Regulation of the epidermal growth factor receptor phosphorylation state by sphingosine in A431 human epidermoid carcinoma cells

UMMS Affiliation

Department of Biochemistry

Publication Date


Document Type



Carcinoma, Squamous Cell; Dose-Response Relationship, Drug; Humans; Phorbol 12,13-Dibutyrate; Phorbol Esters; Phosphorylation; Protein Kinase C; Receptor, Epidermal Growth Factor; Sphingosine; Tetradecanoylphorbol Acetate; Time Factors; Tumor Cells, Cultured


Life Sciences | Medicine and Health Sciences


The regulation of protein phosphorylation by sphingosine in A431 human epidermoid carcinoma cells was examined. Sphingosine is a competitive inhibitor of phorbol ester binding to protein kinase C (Ca2+/phospholipid-dependent enzyme) and potently inhibits phosphotransferase activity in vitro. Addition of sphingosine to intact A431 cells caused an inhibition of the phorbol ester-stimulated phosphorylation of two protein kinase C substrates, epidermal growth factor (EGF) receptor threonine 654 and transferrin receptor serine 24. We conclude that sphingosine inhibits the activity of protein kinase C in intact A431 cells. However, further experiments demonstrated that sphingosine-treatment of A431 cells resulted in the regulation of the EGF receptor by a mechanism that was independent of protein kinase C. First, sphingosine caused an increase in the threonine phosphorylation of the EGF receptor on a unique tryptic peptide. Second, sphingosine caused an increase in the affinity of the EGF receptor in A431 and in Chinese hamster ovary cells expressing wild-type (Thr654) and mutated (Ala654) EGF receptors. Sphingosine was also observed to cause an increase in the number of EGF-binding sites expressed at the surface of A431 cells. Examination of the time course of sphingosine action demonstrated that the effects on EGF binding were rapid (maximal at 2 mins) and were observed prior to the stimulation of receptor phosphorylation (maximal at 20 mins). We conclude that sphingosine is a potently bioactive molecule that modulates cellular functions by: 1) inhibiting protein kinase C; 2) stimulating a protein kinase C-independent pathway of protein phosphorylation; and 3) increasing the affinity and number of cell surface EGF receptors.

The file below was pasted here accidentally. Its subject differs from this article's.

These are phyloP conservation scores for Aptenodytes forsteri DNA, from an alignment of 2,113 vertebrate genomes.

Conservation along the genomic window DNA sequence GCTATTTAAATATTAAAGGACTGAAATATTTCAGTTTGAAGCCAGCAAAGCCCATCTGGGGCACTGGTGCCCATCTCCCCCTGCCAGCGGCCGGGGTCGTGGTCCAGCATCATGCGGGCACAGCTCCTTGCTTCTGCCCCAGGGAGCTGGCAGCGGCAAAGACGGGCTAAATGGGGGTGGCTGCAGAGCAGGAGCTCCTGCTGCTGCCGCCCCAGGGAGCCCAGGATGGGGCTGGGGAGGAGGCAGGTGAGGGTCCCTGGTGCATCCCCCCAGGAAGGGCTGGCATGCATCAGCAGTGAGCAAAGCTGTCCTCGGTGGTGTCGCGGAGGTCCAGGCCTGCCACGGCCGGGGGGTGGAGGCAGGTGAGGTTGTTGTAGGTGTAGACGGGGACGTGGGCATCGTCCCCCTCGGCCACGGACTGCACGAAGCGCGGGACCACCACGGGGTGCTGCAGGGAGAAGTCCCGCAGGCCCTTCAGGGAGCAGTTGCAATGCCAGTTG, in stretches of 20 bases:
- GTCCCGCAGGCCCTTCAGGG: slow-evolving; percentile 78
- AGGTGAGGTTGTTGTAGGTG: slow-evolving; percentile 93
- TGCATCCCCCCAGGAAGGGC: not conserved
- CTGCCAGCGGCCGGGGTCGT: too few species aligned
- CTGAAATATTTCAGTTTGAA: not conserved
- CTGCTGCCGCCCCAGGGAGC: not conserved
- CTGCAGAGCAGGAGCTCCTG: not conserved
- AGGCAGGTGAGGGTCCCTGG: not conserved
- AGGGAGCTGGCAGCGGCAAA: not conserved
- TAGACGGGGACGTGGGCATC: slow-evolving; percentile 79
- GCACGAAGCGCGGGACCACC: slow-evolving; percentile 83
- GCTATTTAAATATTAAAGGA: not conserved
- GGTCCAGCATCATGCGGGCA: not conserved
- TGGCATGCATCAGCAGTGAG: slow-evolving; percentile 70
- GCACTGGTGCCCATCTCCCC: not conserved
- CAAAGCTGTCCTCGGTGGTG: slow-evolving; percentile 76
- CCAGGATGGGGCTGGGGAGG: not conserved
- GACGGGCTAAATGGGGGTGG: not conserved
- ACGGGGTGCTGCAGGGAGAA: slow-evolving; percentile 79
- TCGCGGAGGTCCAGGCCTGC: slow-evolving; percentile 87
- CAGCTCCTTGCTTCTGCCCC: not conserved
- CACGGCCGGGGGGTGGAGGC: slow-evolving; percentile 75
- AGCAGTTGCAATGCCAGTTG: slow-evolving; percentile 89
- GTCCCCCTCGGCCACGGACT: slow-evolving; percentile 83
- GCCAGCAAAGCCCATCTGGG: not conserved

J Biol Chem. 1988 Apr 15;263(11):5319-27.

Journal/Book/Conference Title

The Journal of biological chemistry

Related Resources

Link to Article in PubMed

PubMed ID